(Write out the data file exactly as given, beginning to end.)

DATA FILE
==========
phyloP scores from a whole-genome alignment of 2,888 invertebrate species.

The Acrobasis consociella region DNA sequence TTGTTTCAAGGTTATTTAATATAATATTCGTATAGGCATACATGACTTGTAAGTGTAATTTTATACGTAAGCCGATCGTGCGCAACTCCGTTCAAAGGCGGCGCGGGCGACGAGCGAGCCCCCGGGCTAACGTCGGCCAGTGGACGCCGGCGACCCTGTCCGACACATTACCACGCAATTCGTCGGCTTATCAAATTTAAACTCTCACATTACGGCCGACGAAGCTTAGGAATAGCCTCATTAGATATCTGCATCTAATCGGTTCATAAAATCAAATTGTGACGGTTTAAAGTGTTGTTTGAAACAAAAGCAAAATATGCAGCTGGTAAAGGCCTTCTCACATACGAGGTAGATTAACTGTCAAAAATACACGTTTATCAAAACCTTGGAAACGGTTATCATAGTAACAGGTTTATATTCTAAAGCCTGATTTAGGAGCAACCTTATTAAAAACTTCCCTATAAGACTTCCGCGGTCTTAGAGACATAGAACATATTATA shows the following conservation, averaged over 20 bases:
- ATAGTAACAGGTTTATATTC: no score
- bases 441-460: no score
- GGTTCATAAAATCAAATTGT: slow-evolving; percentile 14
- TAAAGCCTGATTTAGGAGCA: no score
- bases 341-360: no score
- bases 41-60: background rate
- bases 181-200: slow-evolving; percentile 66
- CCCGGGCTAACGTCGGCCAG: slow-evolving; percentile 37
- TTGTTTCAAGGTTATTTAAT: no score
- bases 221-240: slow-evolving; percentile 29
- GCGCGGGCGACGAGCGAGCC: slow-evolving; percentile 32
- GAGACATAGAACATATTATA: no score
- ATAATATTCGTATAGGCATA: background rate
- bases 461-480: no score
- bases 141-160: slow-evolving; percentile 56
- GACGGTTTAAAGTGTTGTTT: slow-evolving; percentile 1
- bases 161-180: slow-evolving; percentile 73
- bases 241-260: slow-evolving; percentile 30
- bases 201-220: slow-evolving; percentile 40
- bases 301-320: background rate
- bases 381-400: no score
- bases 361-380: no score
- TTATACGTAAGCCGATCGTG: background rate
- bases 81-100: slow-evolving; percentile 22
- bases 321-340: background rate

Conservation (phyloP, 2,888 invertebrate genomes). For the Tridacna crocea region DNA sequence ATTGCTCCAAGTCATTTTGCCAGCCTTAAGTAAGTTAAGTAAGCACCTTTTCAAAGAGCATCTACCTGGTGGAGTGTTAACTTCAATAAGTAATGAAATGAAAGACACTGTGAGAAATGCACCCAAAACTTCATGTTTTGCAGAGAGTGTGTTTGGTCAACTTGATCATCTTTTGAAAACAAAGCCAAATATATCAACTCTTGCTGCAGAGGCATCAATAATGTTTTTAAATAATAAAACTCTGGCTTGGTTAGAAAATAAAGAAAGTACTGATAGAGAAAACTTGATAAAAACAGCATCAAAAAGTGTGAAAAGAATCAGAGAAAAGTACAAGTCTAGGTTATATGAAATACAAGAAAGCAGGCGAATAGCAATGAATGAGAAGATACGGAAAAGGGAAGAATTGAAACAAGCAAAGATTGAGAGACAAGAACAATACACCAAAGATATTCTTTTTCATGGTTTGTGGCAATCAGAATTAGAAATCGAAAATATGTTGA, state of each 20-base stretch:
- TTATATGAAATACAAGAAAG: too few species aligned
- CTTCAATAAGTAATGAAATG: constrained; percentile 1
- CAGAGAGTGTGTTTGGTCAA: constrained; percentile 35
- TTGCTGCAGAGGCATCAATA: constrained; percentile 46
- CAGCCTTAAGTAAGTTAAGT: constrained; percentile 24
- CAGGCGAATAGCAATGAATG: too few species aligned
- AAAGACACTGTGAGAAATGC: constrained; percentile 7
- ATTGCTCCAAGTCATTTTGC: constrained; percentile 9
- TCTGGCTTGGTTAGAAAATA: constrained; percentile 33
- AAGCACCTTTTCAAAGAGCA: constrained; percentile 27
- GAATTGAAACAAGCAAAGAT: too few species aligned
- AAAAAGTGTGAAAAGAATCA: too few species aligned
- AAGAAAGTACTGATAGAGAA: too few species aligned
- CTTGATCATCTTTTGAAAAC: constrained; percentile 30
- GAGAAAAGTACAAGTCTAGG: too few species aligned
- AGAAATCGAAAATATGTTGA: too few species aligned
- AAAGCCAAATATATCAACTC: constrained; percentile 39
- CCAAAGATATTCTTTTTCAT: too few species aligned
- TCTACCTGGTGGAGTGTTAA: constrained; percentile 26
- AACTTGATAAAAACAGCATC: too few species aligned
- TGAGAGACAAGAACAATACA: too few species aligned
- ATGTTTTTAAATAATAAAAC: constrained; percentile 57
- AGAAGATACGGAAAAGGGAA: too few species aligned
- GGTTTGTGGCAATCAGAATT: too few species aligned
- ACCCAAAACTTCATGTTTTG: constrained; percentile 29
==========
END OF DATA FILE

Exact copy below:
phyloP scores from a whole-genome alignment of 2,888 invertebrate species.

The Acrobasis consociella region DNA sequence TTGTTTCAAGGTTATTTAATATAATATTCGTATAGGCATACATGACTTGTAAGTGTAATTTTATACGTAAGCCGATCGTGCGCAACTCCGTTCAAAGGCGGCGCGGGCGACGAGCGAGCCCCCGGGCTAACGTCGGCCAGTGGACGCCGGCGACCCTGTCCGACACATTACCACGCAATTCGTCGGCTTATCAAATTTAAACTCTCACATTACGGCCGACGAAGCTTAGGAATAGCCTCATTAGATATCTGCATCTAATCGGTTCATAAAATCAAATTGTGACGGTTTAAAGTGTTGTTTGAAACAAAAGCAAAATATGCAGCTGGTAAAGGCCTTCTCACATACGAGGTAGATTAACTGTCAAAAATACACGTTTATCAAAACCTTGGAAACGGTTATCATAGTAACAGGTTTATATTCTAAAGCCTGATTTAGGAGCAACCTTATTAAAAACTTCCCTATAAGACTTCCGCGGTCTTAGAGACATAGAACATATTATA shows the following conservation, averaged over 20 bases:
- ATAGTAACAGGTTTATATTC: no score
- bases 441-460: no score
- GGTTCATAAAATCAAATTGT: slow-evolving; percentile 14
- TAAAGCCTGATTTAGGAGCA: no score
- bases 341-360: no score
- bases 41-60: background rate
- bases 181-200: slow-evolving; percentile 66
- CCCGGGCTAACGTCGGCCAG: slow-evolving; percentile 37
- TTGTTTCAAGGTTATTTAAT: no score
- bases 221-240: slow-evolving; percentile 29
- GCGCGGGCGACGAGCGAGCC: slow-evolving; percentile 32
- GAGACATAGAACATATTATA: no score
- ATAATATTCGTATAGGCATA: background rate
- bases 461-480: no score
- bases 141-160: slow-evolving; percentile 56
- GACGGTTTAAAGTGTTGTTT: slow-evolving; percentile 1
- bases 161-180: slow-evolving; percentile 73
- bases 241-260: slow-evolving; percentile 30
- bases 201-220: slow-evolving; percentile 40
- bases 301-320: background rate
- bases 381-400: no score
- bases 361-380: no score
- TTATACGTAAGCCGATCGTG: background rate
- bases 81-100: slow-evolving; percentile 22
- bases 321-340: background rate

Conservation (phyloP, 2,888 invertebrate genomes). For the Tridacna crocea region DNA sequence ATTGCTCCAAGTCATTTTGCCAGCCTTAAGTAAGTTAAGTAAGCACCTTTTCAAAGAGCATCTACCTGGTGGAGTGTTAACTTCAATAAGTAATGAAATGAAAGACACTGTGAGAAATGCACCCAAAACTTCATGTTTTGCAGAGAGTGTGTTTGGTCAACTTGATCATCTTTTGAAAACAAAGCCAAATATATCAACTCTTGCTGCAGAGGCATCAATAATGTTTTTAAATAATAAAACTCTGGCTTGGTTAGAAAATAAAGAAAGTACTGATAGAGAAAACTTGATAAAAACAGCATCAAAAAGTGTGAAAAGAATCAGAGAAAAGTACAAGTCTAGGTTATATGAAATACAAGAAAGCAGGCGAATAGCAATGAATGAGAAGATACGGAAAAGGGAAGAATTGAAACAAGCAAAGATTGAGAGACAAGAACAATACACCAAAGATATTCTTTTTCATGGTTTGTGGCAATCAGAATTAGAAATCGAAAATATGTTGA, state of each 20-base stretch:
- TTATATGAAATACAAGAAAG: too few species aligned
- CTTCAATAAGTAATGAAATG: constrained; percentile 1
- CAGAGAGTGTGTTTGGTCAA: constrained; percentile 35
- TTGCTGCAGAGGCATCAATA: constrained; percentile 46
- CAGCCTTAAGTAAGTTAAGT: constrained; percentile 24
- CAGGCGAATAGCAATGAATG: too few species aligned
- AAAGACACTGTGAGAAATGC: constrained; percentile 7
- ATTGCTCCAAGTCATTTTGC: constrained; percentile 9
- TCTGGCTTGGTTAGAAAATA: constrained; percentile 33
- AAGCACCTTTTCAAAGAGCA: constrained; percentile 27
- GAATTGAAACAAGCAAAGAT: too few species aligned
- AAAAAGTGTGAAAAGAATCA: too few species aligned
- AAGAAAGTACTGATAGAGAA: too few species aligned
- CTTGATCATCTTTTGAAAAC: constrained; percentile 30
- GAGAAAAGTACAAGTCTAGG: too few species aligned
- AGAAATCGAAAATATGTTGA: too few species aligned
- AAAGCCAAATATATCAACTC: constrained; percentile 39
- CCAAAGATATTCTTTTTCAT: too few species aligned
- TCTACCTGGTGGAGTGTTAA: constrained; percentile 26
- AACTTGATAAAAACAGCATC: too few species aligned
- TGAGAGACAAGAACAATACA: too few species aligned
- ATGTTTTTAAATAATAAAAC: constrained; percentile 57
- AGAAGATACGGAAAAGGGAA: too few species aligned
- GGTTTGTGGCAATCAGAATT: too few species aligned
- ACCCAAAACTTCATGTTTTG: constrained; percentile 29